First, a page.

Author Topic: Installing from source?.. failed to build because something is missing? [Ubuntu]  (Read 4590 times)

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Offline Mark Greaves (PCNetSpec)

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Installing from source?... failed to build because something is missing?

There is a tool (part of the apt group of tools) called apt-file that helps you find which package contains the missing file.

I was recently trying to install k3b 2.0.0 (from source files, as it isn't available in the repos yet), the build failed... part of the output was:
Quote
CMake Error at /usr/share/cmake-2.8/Modules/FindKDE4.cmake:98 (MESSAGE):
  ERROR: cmake/modules/FindKDE4Internal.cmake not found in
  /home/mark/.kde/share/apps;/usr/share/kde4/apps


I wondered how was the best way get the FindKDE4Internal.cmake file and install it.

The answer was to install apt-file:
Code: [Select]
sudo apt-get install apt-file
update its cache:
Code: [Select]
apt-file update
then search for the package that contains FindKDE4Internal.cmake:
Code: [Select]
apt-file search FindKDE4Internal.cmake

Apt-find output a single line:
Quote
kdelibs5-dev: /usr/share/kde4/apps/cmake/modules/FindKDE4Internal.cmake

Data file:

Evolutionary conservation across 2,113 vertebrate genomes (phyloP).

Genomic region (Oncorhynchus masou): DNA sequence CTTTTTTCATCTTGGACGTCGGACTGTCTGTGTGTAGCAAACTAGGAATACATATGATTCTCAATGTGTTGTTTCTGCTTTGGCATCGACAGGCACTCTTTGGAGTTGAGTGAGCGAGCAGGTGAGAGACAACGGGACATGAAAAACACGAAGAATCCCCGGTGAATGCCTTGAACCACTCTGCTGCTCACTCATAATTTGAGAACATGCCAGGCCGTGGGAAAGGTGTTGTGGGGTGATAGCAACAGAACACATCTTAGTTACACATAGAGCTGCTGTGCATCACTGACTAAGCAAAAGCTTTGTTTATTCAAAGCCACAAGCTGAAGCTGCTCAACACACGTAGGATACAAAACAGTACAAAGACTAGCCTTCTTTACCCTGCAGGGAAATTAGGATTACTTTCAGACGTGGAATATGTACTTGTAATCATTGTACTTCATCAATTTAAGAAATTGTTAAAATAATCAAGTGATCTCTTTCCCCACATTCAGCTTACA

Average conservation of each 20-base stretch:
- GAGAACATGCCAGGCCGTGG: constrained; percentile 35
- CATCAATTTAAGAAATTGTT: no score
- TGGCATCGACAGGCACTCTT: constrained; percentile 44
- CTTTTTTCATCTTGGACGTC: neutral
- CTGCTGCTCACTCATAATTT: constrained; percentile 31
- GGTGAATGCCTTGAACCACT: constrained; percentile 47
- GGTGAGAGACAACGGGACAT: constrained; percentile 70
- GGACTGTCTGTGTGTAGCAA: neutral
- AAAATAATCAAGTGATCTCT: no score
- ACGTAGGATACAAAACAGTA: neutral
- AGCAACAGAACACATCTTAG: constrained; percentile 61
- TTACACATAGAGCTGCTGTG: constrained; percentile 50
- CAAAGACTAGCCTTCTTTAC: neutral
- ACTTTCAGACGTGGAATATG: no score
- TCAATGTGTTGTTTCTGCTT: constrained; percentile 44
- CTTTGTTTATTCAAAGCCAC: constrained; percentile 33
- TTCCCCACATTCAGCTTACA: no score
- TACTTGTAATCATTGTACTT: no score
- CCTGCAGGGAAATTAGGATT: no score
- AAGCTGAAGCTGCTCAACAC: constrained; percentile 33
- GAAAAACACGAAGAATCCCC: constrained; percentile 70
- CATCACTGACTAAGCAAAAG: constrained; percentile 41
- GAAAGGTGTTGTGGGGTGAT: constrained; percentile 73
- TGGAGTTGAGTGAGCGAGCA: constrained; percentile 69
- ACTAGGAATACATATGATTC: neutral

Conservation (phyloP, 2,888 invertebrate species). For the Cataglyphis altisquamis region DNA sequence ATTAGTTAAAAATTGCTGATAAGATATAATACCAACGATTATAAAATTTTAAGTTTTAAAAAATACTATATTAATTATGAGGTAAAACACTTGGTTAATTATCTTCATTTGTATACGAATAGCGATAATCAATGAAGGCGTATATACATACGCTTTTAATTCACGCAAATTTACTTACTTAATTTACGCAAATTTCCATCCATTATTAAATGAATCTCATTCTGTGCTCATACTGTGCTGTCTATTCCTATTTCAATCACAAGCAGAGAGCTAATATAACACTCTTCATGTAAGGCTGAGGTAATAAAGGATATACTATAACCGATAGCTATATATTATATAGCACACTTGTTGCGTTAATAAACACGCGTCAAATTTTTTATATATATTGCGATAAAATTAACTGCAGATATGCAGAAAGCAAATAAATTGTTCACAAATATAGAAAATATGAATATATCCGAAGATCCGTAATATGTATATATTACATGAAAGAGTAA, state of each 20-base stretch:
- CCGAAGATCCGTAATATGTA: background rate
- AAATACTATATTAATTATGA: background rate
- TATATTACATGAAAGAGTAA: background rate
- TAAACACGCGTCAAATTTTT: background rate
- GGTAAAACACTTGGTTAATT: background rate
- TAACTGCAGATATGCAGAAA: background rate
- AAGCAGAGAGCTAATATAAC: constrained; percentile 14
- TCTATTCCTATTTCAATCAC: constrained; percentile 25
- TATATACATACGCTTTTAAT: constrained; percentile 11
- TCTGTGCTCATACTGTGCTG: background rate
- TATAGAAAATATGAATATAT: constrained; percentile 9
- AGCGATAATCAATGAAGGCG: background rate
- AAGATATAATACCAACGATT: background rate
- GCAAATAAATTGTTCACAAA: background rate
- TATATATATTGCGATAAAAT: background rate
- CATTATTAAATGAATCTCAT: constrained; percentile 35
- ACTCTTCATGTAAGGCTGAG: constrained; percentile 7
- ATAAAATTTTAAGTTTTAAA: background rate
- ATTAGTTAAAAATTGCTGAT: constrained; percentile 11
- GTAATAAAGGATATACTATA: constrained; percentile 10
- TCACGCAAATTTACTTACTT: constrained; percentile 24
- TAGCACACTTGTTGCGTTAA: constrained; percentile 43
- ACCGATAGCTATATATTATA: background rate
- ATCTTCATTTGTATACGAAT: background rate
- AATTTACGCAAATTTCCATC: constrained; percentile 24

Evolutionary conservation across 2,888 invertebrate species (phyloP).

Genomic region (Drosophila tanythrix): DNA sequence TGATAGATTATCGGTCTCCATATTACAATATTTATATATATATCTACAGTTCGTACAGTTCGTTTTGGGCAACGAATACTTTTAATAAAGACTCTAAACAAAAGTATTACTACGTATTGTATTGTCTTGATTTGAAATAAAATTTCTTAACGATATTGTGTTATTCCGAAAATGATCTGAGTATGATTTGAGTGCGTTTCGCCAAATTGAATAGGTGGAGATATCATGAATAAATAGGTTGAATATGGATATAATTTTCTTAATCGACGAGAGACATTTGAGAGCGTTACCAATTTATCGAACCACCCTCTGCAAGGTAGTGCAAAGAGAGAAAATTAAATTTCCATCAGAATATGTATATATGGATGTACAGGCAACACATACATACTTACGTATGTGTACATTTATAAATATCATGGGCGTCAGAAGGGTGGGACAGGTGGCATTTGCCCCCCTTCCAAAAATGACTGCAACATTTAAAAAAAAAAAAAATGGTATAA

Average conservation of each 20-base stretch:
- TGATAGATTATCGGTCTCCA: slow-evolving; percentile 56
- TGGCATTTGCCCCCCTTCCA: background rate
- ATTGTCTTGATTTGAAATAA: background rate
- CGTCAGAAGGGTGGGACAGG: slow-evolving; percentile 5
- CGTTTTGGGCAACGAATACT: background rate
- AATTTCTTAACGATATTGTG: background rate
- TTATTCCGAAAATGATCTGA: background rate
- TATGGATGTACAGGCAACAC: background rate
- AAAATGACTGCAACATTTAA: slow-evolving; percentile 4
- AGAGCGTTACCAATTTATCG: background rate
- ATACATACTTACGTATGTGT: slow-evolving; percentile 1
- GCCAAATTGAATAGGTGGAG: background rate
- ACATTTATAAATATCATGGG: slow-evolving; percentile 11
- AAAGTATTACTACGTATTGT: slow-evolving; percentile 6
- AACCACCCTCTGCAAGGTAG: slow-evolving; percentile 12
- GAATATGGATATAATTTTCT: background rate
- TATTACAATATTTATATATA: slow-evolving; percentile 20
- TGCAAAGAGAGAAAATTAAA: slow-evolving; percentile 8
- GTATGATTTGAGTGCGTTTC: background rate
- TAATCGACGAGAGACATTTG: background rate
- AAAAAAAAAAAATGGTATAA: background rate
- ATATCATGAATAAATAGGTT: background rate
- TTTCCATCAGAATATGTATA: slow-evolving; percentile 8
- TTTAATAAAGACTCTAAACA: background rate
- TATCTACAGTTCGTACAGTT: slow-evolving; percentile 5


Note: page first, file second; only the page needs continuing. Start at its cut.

(this tells you which package contains the file, and the path where it will be installed)

So the kdelibs5-dev package contained the file I needed... I installed it:
Code: [Select]
sudo apt-get install kdelibs5-dev
And the k3b 2.0.0 source files built properly.

When building from source, this is a VERY handy tool for finding missing files.

HINT: Install apt-file from the command line (not synaptic), then update its cache (again from the command line)... when I tried to install it from synaptic, it attempted to update its cache and failed with a message about not being able to start a child process.

Credit must go to this article:
http://www.linuxjournal.com/content/apt-file-locate-missing-package-files
« Last Edit: August 20, 2010, 05:12:53 am by Mark Greaves (PCNetSpec) »
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Offline Mad Penguin

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If you find something that IS in the repos but horribly out of date (Ubuntu tend to be a year or two behind on stuff I want to use) there is another apt variant which is also very useful. Once you have acquired your source package, do;

Quote
apt-get build-dep <ubuntu package name>

This will acquire all the dependant packages and libraries used to build the version of the package currently available, and whereas a newer version of the source code may well require some new libraries, this command will generally obtain most of the packages you need leaving one or two over for apt-file.

 


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